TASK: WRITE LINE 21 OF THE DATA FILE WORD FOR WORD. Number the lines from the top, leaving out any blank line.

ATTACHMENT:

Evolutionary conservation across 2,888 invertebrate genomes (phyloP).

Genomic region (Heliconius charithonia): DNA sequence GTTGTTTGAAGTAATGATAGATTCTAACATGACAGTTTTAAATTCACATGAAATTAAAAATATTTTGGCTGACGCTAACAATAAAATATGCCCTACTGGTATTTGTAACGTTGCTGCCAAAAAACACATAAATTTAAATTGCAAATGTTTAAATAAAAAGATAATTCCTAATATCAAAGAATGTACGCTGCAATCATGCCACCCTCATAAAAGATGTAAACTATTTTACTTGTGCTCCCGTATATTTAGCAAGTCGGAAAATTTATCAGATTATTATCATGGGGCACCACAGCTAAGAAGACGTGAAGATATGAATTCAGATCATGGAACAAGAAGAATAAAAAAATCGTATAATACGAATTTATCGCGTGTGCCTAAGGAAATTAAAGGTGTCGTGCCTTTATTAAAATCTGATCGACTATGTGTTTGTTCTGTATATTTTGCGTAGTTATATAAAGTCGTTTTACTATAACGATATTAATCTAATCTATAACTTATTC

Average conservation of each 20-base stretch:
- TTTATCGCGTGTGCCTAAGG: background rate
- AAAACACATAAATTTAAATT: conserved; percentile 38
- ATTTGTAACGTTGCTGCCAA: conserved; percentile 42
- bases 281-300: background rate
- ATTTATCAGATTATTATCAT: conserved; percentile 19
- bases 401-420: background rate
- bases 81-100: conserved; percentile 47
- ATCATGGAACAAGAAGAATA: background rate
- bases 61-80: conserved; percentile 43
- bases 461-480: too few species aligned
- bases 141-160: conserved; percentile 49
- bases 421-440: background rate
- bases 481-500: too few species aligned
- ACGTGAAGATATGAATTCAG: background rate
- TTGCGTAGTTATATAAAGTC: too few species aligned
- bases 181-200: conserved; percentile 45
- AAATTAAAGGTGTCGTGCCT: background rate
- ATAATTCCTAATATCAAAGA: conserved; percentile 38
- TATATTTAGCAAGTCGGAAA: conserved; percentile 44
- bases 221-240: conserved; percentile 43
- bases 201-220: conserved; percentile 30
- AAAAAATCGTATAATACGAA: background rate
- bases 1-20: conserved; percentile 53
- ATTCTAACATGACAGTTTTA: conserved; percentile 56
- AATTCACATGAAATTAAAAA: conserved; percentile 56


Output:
- ATAATTCCTAATATCAAAGA: conserved; percentile 38